Megan’s priority in life was Shelby. The fact that it is so unlikely that a Cystic Fibrosis sufferer can even have a child naturally made Shelby that much more valuable to both of us. Her “peanut”, as we call her, completed Megan.
During her hospitalization, Megan and I had to have “the talk”. We knew the odds of her coming home, and we were smart enough to talk over her wishes should she not be around. Sure enough, her most important wish was for Shelby to be happy, healthy, and smart. We had also talked of me moving forward, and that she wouldn’t want me to be alone. Putting two and two together, I read this as her wishing me to be with someone that was good for Shelby.
Little did I know (and surely wasn’t looking for) that a few months after her passing, a few women would sit down beside me at Camp Widow. One of those women would move her life 1400 miles to be with me. It’s been a year since Sarah sat down at that table in the hotel bar and grille. There hasn’t been a single day we have not talked in some form since then.
We started out as friends. We were so inseparable that weekend that we were actually asked if we were brother and sister. We both knew then that it was something that neither of us wanted to hide from, and that we would be great friends, if nothing else.
Over the next month or so we had our good and bad days. We had triggers left and right. There was anxiety, grief, fear, and apprehension on both of our parts. As the friendship moved towards something more, Shelby became more of a prominent centerpiece. We had agreed that it would be best, given the distance, if Sarah and Shelby did not meet until September, when Sarah would be coming to Ohio so we could travel to Camp in Toronto together.
If you’ve followed our stories over the past year, you know that we obviously did not wait until September. By that time, Sarah was already making plans to move this way. Shelby had been to Texas, and spent a sizable amount of time talking to her on Skype prior to that. There was a huge part of me that wanted to avoid this. I was fearful that Shelby may begin to see Sarah as a threat, and I worried that dating a man with a child may be overwhelming for Sarah. Both of those fears were totally and completely unfounded, but I had them just the same.
One night, in the late summer, Shelby had said goodnight to Sarah on Skype, and let slip an “I love you”, and Sarah responded with the same. It was slightly awkward for both of them at that moment...even more so for me. Regardless, I melted. My daughter, Megan’s peanut, had just told another woman, one that lost her mother at almost the same age, that she loved her, and she meant it. As I tucked Shelby into bed, I asked her about it. She confirmed that she did love Sarah, and that she knew that she wasn’t her mom, but she loved her just the same.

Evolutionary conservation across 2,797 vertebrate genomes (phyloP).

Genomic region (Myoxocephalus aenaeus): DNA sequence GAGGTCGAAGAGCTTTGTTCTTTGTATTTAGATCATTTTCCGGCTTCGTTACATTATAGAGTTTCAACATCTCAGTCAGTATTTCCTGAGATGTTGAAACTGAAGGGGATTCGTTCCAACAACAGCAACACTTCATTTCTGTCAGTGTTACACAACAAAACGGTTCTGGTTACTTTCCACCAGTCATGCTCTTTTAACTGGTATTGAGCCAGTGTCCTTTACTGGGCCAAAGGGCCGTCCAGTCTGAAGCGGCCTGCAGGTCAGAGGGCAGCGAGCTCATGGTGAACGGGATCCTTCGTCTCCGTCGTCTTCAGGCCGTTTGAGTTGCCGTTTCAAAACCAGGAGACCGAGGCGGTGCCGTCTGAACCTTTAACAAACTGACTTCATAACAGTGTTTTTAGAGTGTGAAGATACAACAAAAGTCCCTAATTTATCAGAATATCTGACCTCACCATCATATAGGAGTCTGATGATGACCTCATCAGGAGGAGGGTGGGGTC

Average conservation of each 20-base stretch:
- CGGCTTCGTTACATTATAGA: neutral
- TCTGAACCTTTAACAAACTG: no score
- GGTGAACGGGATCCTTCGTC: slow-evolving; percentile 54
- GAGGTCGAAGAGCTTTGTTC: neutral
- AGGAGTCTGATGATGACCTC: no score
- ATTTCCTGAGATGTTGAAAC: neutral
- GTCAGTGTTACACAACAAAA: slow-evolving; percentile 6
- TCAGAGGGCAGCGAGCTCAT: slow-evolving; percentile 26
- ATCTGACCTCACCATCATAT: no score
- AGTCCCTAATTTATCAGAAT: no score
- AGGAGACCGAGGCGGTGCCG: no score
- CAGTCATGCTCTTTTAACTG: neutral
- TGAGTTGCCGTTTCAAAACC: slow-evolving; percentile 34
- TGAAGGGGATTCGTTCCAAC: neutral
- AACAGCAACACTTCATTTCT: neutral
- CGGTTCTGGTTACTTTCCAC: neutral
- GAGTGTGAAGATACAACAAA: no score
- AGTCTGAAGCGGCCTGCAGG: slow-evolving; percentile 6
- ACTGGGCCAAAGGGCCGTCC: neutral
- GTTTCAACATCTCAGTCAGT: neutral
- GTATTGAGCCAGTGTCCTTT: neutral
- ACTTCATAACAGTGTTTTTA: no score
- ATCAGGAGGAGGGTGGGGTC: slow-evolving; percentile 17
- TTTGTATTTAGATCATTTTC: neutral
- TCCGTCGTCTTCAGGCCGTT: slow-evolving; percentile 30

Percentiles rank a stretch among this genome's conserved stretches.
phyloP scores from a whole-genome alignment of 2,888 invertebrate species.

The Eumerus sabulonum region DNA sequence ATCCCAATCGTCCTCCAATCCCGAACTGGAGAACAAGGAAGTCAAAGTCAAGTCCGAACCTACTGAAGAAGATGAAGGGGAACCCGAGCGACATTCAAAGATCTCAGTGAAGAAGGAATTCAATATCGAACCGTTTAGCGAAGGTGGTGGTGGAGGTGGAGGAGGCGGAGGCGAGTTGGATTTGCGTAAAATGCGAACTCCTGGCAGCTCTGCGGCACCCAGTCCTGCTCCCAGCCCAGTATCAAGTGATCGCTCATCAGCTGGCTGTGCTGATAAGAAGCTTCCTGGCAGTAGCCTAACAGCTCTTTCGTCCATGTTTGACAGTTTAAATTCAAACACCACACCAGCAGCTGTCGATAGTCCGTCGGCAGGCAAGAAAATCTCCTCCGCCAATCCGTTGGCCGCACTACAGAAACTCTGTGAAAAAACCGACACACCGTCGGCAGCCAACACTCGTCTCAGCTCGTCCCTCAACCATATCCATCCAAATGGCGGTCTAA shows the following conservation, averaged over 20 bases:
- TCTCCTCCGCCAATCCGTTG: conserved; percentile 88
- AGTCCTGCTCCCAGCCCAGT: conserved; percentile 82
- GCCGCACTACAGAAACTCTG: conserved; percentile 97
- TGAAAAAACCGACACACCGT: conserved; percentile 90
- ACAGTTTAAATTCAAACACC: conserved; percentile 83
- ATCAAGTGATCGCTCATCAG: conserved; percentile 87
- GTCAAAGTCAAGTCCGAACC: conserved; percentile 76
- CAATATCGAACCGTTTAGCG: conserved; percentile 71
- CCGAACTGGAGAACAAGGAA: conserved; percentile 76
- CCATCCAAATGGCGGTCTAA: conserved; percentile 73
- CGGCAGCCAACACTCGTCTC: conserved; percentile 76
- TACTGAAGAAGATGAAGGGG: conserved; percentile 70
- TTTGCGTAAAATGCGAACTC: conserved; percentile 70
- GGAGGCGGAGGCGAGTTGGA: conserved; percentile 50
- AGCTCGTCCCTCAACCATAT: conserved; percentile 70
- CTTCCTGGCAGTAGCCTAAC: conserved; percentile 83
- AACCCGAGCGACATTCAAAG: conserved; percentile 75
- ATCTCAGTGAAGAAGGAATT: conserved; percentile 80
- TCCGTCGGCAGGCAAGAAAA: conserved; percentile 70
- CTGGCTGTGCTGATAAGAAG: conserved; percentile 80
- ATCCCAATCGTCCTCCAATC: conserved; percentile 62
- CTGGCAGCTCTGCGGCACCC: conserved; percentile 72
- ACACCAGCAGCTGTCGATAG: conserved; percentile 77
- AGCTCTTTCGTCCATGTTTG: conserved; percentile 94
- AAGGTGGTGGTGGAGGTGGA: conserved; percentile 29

We’ve observed countless signs and synchronicities through the last year. Stars, helicopters, animal totems, and even our first meeting after camp, where we went to a restaurant called “Drew’s”, and had a waitress named “Megan”. None of those signs has been more significant to me than Shelby and Sarah exchanging an “I love you”. How could Megan have NOT had her hands in this?
That sentiment hadn’t really been exchanged between them for quite awhile afterwards. It may have still been too awkward. Over the past few weeks or so though, it has reappeared in the form of “Olive Juice”
If you mouth the words “Olive Juice” into a mirror, it looks as if you’re saying “I love you”. Shelby has said this to Sarah now almost every time we say goodbye. It’s been one thing for Sarah and I to fall in love...it’s so much more important to see those two form a bond over the past year. Shelby means it, and so does Sarah. I am sitting on the sidelines, watching these two, and melting every time. Megan, wherever she is watching from, must be doing the same.
Shelby knows that Sarah is not, and will never be her mom. She knows that no matter the relationship, Megan is not going to be there through the years as she moves on to high school, meets boys, and becomes an adult. As she grows up, she’ll also begin to know that it hasn’t been just two people coming together, but rather five. I don’t know Drew, but I can only surmise that he is just as happy for Sarah as Megan is for Shelby and I.
And so here Sarah and I sit, one year after meeting each other. Every day still feels as new as it did a year ago, and even though Shelby doesn’t really say it, I believe it’s the same for her. We both still miss Megan dearly, but she has also learned that it’s OK to have love for someone else and miss her mother simultaneously.
And she’s expressing it through “Olive Juice”